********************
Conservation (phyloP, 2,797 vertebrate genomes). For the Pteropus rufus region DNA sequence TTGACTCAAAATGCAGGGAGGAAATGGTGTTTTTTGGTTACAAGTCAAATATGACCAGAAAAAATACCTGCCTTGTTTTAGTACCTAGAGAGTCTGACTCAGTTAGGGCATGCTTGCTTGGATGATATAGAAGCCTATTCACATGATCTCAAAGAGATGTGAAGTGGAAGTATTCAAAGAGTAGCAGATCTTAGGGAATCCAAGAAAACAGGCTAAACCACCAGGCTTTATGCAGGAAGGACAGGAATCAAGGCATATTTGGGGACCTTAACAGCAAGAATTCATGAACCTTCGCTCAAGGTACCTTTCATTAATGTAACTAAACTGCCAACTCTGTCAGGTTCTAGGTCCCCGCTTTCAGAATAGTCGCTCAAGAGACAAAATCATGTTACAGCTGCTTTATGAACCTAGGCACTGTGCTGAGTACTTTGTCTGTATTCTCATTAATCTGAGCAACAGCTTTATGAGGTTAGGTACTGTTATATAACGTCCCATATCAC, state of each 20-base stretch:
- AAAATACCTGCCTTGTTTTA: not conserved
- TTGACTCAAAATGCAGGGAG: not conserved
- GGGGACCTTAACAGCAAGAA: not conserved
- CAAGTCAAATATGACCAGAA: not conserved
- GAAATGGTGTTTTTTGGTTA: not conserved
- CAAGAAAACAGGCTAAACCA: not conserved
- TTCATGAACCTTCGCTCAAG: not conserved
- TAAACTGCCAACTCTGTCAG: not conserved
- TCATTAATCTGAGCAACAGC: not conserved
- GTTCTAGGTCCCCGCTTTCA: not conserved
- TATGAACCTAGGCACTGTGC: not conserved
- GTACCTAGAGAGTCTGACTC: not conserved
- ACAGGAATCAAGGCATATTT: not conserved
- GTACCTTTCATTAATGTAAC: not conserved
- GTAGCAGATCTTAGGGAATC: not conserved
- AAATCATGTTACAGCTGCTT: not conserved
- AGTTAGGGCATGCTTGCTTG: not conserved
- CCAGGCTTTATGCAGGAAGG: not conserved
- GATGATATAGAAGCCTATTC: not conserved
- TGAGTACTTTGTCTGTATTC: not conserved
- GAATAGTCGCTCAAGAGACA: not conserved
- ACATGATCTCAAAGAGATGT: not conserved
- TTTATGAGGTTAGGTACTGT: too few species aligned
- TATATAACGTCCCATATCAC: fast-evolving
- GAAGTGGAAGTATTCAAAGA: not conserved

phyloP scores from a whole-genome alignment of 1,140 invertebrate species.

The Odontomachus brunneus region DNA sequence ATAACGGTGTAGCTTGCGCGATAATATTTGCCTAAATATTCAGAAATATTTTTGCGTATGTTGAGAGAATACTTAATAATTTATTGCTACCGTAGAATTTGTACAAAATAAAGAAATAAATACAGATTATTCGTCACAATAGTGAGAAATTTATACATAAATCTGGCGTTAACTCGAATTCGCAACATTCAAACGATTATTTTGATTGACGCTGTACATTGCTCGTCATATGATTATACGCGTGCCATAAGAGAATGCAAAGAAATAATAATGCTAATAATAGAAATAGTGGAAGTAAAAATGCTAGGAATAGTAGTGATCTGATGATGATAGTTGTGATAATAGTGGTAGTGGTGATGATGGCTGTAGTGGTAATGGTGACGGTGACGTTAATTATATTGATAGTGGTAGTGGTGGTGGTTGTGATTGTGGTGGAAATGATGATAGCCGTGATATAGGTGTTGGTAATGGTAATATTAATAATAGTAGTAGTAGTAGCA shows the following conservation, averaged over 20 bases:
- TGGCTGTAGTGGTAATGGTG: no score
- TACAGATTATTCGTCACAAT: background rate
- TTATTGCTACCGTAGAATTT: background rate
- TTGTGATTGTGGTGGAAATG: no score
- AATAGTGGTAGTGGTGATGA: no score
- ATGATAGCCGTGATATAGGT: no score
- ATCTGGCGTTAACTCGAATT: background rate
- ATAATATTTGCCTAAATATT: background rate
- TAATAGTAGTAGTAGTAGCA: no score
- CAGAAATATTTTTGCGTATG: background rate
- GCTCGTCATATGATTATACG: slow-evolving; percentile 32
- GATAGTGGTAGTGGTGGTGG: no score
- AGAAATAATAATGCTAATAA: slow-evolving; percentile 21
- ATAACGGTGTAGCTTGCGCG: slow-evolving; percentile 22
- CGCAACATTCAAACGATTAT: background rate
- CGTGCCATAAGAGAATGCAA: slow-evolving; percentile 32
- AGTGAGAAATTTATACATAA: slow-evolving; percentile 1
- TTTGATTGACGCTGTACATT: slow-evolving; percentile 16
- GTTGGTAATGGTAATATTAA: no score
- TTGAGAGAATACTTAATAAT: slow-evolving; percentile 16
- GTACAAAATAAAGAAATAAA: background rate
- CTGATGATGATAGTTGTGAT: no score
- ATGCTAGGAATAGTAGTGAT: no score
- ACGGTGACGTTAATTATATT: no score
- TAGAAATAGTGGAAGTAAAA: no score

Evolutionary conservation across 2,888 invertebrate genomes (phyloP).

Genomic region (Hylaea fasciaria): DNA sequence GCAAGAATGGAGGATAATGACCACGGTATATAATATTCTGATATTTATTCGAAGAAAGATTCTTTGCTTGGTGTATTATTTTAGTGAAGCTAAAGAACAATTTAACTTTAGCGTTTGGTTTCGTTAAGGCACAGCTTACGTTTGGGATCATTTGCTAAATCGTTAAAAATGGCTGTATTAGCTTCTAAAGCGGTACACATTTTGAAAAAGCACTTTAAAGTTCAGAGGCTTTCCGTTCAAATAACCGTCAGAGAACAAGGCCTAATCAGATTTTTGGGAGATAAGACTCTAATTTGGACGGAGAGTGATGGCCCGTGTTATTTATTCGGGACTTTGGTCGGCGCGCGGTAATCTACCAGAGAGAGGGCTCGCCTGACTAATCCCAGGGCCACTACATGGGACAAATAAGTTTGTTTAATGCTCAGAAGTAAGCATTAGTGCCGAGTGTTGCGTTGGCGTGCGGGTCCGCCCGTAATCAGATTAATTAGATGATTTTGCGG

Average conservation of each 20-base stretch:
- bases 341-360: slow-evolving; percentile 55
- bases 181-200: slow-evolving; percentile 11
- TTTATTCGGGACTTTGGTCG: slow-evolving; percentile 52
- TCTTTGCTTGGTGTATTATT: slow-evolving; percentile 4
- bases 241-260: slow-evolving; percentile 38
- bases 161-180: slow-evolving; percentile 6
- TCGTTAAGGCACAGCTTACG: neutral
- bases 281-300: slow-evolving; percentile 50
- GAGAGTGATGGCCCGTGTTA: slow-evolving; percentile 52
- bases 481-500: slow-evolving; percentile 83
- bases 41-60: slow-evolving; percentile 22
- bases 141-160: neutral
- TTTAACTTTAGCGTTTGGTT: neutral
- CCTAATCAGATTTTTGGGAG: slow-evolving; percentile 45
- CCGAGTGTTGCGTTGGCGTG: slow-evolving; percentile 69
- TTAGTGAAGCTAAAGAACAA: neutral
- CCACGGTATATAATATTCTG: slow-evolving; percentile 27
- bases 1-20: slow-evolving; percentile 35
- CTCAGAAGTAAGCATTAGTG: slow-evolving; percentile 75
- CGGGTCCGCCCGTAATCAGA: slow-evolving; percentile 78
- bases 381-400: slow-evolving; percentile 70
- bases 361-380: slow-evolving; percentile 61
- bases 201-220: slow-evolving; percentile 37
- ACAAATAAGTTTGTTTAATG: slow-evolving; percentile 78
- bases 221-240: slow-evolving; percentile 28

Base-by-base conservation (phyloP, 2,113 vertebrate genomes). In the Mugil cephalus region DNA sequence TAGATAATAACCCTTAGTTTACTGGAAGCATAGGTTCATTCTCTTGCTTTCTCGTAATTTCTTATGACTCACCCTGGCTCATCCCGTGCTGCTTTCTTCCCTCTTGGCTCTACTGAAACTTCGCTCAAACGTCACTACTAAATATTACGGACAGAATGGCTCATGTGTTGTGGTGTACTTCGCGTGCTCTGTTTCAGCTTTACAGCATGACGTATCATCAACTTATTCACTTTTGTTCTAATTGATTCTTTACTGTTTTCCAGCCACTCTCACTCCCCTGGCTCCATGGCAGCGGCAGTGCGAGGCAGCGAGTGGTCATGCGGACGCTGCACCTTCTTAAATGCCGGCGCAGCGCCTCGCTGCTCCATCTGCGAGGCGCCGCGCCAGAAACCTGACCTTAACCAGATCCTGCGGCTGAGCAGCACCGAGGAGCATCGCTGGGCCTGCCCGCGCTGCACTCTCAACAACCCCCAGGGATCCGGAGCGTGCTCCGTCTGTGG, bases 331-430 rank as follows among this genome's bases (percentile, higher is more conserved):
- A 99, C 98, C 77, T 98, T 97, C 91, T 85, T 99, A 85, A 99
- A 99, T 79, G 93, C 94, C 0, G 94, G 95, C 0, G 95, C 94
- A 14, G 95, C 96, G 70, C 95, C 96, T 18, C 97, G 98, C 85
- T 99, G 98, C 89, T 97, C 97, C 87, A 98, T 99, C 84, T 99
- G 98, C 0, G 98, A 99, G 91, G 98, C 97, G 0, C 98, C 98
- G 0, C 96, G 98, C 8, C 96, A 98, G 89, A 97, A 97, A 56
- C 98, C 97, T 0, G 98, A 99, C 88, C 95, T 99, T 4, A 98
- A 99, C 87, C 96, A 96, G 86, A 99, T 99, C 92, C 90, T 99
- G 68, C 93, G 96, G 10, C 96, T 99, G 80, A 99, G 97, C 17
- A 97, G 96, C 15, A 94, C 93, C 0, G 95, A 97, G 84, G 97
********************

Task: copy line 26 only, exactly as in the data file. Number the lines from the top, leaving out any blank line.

- GAAGTGGAAGTATTCAAAGA: not conserved